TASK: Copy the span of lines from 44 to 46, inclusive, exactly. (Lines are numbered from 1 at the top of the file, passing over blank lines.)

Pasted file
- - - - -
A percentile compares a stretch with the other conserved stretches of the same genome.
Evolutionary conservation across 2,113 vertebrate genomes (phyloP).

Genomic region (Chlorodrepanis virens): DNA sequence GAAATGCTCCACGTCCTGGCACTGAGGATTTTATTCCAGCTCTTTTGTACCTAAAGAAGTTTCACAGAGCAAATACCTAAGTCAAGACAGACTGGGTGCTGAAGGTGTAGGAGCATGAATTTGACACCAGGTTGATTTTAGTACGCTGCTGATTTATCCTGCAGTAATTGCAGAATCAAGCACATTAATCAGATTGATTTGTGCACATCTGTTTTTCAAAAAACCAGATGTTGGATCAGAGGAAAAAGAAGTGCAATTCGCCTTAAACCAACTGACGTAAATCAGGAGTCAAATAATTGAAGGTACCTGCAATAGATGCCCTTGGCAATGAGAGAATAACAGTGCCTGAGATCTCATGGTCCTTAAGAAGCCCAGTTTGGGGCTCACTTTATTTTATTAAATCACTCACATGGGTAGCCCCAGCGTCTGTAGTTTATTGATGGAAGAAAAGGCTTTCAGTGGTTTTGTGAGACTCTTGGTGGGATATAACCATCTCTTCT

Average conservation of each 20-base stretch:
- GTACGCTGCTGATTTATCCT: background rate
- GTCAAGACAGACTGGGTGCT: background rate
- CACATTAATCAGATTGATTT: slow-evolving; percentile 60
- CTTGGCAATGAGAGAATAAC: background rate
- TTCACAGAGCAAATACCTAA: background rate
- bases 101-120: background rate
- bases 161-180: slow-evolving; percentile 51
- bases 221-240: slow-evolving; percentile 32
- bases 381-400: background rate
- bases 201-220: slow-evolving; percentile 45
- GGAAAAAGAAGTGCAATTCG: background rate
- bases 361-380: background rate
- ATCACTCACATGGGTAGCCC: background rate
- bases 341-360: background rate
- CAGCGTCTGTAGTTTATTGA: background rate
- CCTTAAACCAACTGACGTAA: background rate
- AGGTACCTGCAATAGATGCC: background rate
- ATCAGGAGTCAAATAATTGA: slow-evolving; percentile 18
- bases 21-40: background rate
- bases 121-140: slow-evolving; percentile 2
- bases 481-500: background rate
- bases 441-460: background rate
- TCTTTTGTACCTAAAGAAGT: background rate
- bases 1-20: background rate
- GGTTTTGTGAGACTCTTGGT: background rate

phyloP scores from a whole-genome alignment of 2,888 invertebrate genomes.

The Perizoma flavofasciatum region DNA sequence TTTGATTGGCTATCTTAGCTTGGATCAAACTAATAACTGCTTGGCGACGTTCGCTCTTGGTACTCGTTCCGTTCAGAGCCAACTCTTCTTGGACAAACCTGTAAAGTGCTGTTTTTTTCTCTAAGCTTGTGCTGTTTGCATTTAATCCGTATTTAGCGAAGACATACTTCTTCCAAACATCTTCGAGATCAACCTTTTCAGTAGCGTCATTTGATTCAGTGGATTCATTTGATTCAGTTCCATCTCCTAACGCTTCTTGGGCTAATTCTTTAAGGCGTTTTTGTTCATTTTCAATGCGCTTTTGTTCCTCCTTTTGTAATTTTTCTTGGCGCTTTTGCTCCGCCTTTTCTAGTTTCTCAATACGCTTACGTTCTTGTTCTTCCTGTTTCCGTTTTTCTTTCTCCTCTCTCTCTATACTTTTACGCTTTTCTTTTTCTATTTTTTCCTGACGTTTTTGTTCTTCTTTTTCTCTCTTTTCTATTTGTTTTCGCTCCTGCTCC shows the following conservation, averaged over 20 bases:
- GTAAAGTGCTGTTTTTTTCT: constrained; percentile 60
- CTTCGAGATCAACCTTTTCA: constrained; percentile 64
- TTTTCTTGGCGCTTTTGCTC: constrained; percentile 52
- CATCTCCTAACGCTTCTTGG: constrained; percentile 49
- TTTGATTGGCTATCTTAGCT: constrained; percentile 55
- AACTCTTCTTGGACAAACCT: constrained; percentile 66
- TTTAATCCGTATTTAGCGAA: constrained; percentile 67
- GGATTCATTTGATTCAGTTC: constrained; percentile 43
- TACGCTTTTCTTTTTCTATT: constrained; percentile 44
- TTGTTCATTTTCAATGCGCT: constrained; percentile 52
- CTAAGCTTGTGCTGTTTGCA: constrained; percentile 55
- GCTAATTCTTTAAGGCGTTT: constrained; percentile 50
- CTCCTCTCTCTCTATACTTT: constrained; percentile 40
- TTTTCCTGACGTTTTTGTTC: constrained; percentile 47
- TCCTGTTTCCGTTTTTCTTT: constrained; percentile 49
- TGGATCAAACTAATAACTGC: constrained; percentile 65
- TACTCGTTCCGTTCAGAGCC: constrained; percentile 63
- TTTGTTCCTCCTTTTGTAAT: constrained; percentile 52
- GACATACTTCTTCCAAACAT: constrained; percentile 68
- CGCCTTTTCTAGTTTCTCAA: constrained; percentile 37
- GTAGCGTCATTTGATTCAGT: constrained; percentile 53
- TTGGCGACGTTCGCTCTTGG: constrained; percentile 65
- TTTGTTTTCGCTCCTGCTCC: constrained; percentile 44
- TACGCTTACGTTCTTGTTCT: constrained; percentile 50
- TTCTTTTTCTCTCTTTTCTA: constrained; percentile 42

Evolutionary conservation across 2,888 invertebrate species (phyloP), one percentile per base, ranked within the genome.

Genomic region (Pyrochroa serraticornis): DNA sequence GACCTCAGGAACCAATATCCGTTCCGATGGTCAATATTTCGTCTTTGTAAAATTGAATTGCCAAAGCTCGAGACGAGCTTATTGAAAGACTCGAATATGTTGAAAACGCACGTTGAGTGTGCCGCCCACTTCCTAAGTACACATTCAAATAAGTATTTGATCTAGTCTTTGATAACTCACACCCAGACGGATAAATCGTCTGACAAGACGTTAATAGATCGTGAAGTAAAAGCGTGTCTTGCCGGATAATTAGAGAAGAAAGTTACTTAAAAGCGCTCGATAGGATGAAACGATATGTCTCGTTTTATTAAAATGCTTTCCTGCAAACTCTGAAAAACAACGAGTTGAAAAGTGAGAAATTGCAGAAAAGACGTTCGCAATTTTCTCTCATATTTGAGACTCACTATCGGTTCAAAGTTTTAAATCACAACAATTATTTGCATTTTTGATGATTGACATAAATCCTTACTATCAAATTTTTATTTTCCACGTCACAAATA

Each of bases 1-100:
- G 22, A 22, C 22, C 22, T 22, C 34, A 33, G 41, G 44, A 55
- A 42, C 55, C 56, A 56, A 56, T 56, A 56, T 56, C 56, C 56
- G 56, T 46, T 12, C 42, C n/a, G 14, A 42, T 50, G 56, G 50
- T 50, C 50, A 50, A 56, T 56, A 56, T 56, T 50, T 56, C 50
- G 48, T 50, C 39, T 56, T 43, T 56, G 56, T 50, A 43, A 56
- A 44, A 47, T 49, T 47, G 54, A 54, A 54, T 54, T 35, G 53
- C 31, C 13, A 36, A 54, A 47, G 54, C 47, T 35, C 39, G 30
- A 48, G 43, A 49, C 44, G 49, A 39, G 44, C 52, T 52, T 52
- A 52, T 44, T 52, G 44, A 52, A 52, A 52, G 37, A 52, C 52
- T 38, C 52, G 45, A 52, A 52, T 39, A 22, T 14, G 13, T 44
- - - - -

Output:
- CTCCTCTCTCTCTATACTTT: constrained; percentile 40
- TTTTCCTGACGTTTTTGTTC: constrained; percentile 47
- TCCTGTTTCCGTTTTTCTTT: constrained; percentile 49